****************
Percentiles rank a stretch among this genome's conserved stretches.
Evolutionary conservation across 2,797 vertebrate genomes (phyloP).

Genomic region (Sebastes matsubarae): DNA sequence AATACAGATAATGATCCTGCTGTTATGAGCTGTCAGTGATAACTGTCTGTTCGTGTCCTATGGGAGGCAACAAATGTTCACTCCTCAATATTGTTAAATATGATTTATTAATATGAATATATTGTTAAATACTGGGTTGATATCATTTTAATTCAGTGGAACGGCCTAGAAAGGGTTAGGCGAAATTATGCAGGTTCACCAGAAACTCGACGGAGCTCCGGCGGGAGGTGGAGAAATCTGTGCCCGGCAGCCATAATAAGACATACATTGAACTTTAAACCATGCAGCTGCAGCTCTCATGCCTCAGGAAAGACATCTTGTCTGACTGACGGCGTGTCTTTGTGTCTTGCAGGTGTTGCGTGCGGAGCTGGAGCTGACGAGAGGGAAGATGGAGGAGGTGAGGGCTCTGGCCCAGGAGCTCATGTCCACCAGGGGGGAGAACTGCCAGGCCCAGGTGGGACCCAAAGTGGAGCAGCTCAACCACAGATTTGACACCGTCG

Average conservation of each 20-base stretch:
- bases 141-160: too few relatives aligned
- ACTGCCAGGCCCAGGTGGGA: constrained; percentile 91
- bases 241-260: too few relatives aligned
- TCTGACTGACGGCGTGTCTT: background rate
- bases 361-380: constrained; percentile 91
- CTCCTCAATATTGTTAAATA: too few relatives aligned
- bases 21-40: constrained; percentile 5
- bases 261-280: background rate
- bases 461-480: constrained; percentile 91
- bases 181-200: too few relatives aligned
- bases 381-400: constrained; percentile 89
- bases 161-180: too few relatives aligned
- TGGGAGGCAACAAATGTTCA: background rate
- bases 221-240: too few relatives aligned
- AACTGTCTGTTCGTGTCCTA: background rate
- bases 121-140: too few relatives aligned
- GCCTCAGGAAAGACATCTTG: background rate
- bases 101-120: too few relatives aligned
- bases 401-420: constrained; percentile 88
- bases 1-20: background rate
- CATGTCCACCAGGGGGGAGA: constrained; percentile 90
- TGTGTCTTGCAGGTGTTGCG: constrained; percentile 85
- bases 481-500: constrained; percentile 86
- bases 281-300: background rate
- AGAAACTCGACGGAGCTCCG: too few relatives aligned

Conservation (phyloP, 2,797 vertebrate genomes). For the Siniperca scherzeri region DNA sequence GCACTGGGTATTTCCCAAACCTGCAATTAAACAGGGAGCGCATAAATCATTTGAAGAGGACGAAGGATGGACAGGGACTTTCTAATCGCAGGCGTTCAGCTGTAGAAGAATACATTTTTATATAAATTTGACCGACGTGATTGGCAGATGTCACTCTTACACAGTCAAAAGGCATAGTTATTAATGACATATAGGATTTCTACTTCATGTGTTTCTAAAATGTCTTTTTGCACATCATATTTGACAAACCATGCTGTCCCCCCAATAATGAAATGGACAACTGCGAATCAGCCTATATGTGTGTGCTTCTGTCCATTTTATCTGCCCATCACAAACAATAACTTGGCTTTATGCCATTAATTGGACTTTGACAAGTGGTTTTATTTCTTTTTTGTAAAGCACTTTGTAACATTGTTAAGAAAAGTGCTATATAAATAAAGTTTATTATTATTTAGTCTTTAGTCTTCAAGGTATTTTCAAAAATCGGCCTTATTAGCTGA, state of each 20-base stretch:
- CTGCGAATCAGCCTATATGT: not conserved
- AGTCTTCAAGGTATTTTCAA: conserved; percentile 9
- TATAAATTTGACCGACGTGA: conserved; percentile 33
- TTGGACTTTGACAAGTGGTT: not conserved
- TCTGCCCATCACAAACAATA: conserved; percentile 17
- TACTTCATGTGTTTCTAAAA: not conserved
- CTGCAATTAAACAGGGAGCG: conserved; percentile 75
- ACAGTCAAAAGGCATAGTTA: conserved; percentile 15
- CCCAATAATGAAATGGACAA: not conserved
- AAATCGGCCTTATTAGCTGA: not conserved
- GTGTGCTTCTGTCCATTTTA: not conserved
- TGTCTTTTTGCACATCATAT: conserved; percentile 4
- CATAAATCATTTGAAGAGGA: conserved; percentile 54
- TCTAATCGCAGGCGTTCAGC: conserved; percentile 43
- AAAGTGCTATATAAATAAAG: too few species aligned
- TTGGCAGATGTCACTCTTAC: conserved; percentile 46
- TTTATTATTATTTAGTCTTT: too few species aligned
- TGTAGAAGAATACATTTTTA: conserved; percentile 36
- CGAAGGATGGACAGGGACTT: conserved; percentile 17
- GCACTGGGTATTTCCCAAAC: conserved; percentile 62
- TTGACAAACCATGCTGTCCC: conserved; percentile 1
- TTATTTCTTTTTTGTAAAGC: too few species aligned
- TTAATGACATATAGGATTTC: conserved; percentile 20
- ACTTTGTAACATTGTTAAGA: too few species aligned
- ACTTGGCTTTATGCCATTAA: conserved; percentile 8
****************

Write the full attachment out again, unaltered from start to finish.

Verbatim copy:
Percentiles rank a stretch among this genome's conserved stretches.
Evolutionary conservation across 2,797 vertebrate genomes (phyloP).

Genomic region (Sebastes matsubarae): DNA sequence AATACAGATAATGATCCTGCTGTTATGAGCTGTCAGTGATAACTGTCTGTTCGTGTCCTATGGGAGGCAACAAATGTTCACTCCTCAATATTGTTAAATATGATTTATTAATATGAATATATTGTTAAATACTGGGTTGATATCATTTTAATTCAGTGGAACGGCCTAGAAAGGGTTAGGCGAAATTATGCAGGTTCACCAGAAACTCGACGGAGCTCCGGCGGGAGGTGGAGAAATCTGTGCCCGGCAGCCATAATAAGACATACATTGAACTTTAAACCATGCAGCTGCAGCTCTCATGCCTCAGGAAAGACATCTTGTCTGACTGACGGCGTGTCTTTGTGTCTTGCAGGTGTTGCGTGCGGAGCTGGAGCTGACGAGAGGGAAGATGGAGGAGGTGAGGGCTCTGGCCCAGGAGCTCATGTCCACCAGGGGGGAGAACTGCCAGGCCCAGGTGGGACCCAAAGTGGAGCAGCTCAACCACAGATTTGACACCGTCG

Average conservation of each 20-base stretch:
- bases 141-160: too few relatives aligned
- ACTGCCAGGCCCAGGTGGGA: constrained; percentile 91
- bases 241-260: too few relatives aligned
- TCTGACTGACGGCGTGTCTT: background rate
- bases 361-380: constrained; percentile 91
- CTCCTCAATATTGTTAAATA: too few relatives aligned
- bases 21-40: constrained; percentile 5
- bases 261-280: background rate
- bases 461-480: constrained; percentile 91
- bases 181-200: too few relatives aligned
- bases 381-400: constrained; percentile 89
- bases 161-180: too few relatives aligned
- TGGGAGGCAACAAATGTTCA: background rate
- bases 221-240: too few relatives aligned
- AACTGTCTGTTCGTGTCCTA: background rate
- bases 121-140: too few relatives aligned
- GCCTCAGGAAAGACATCTTG: background rate
- bases 101-120: too few relatives aligned
- bases 401-420: constrained; percentile 88
- bases 1-20: background rate
- CATGTCCACCAGGGGGGAGA: constrained; percentile 90
- TGTGTCTTGCAGGTGTTGCG: constrained; percentile 85
- bases 481-500: constrained; percentile 86
- bases 281-300: background rate
- AGAAACTCGACGGAGCTCCG: too few relatives aligned

Conservation (phyloP, 2,797 vertebrate genomes). For the Siniperca scherzeri region DNA sequence GCACTGGGTATTTCCCAAACCTGCAATTAAACAGGGAGCGCATAAATCATTTGAAGAGGACGAAGGATGGACAGGGACTTTCTAATCGCAGGCGTTCAGCTGTAGAAGAATACATTTTTATATAAATTTGACCGACGTGATTGGCAGATGTCACTCTTACACAGTCAAAAGGCATAGTTATTAATGACATATAGGATTTCTACTTCATGTGTTTCTAAAATGTCTTTTTGCACATCATATTTGACAAACCATGCTGTCCCCCCAATAATGAAATGGACAACTGCGAATCAGCCTATATGTGTGTGCTTCTGTCCATTTTATCTGCCCATCACAAACAATAACTTGGCTTTATGCCATTAATTGGACTTTGACAAGTGGTTTTATTTCTTTTTTGTAAAGCACTTTGTAACATTGTTAAGAAAAGTGCTATATAAATAAAGTTTATTATTATTTAGTCTTTAGTCTTCAAGGTATTTTCAAAAATCGGCCTTATTAGCTGA, state of each 20-base stretch:
- CTGCGAATCAGCCTATATGT: not conserved
- AGTCTTCAAGGTATTTTCAA: conserved; percentile 9
- TATAAATTTGACCGACGTGA: conserved; percentile 33
- TTGGACTTTGACAAGTGGTT: not conserved
- TCTGCCCATCACAAACAATA: conserved; percentile 17
- TACTTCATGTGTTTCTAAAA: not conserved
- CTGCAATTAAACAGGGAGCG: conserved; percentile 75
- ACAGTCAAAAGGCATAGTTA: conserved; percentile 15
- CCCAATAATGAAATGGACAA: not conserved
- AAATCGGCCTTATTAGCTGA: not conserved
- GTGTGCTTCTGTCCATTTTA: not conserved
- TGTCTTTTTGCACATCATAT: conserved; percentile 4
- CATAAATCATTTGAAGAGGA: conserved; percentile 54
- TCTAATCGCAGGCGTTCAGC: conserved; percentile 43
- AAAGTGCTATATAAATAAAG: too few species aligned
- TTGGCAGATGTCACTCTTAC: conserved; percentile 46
- TTTATTATTATTTAGTCTTT: too few species aligned
- TGTAGAAGAATACATTTTTA: conserved; percentile 36
- CGAAGGATGGACAGGGACTT: conserved; percentile 17
- GCACTGGGTATTTCCCAAAC: conserved; percentile 62
- TTGACAAACCATGCTGTCCC: conserved; percentile 1
- TTATTTCTTTTTTGTAAAGC: too few species aligned
- TTAATGACATATAGGATTTC: conserved; percentile 20
- ACTTTGTAACATTGTTAAGA: too few species aligned
- ACTTGGCTTTATGCCATTAA: conserved; percentile 8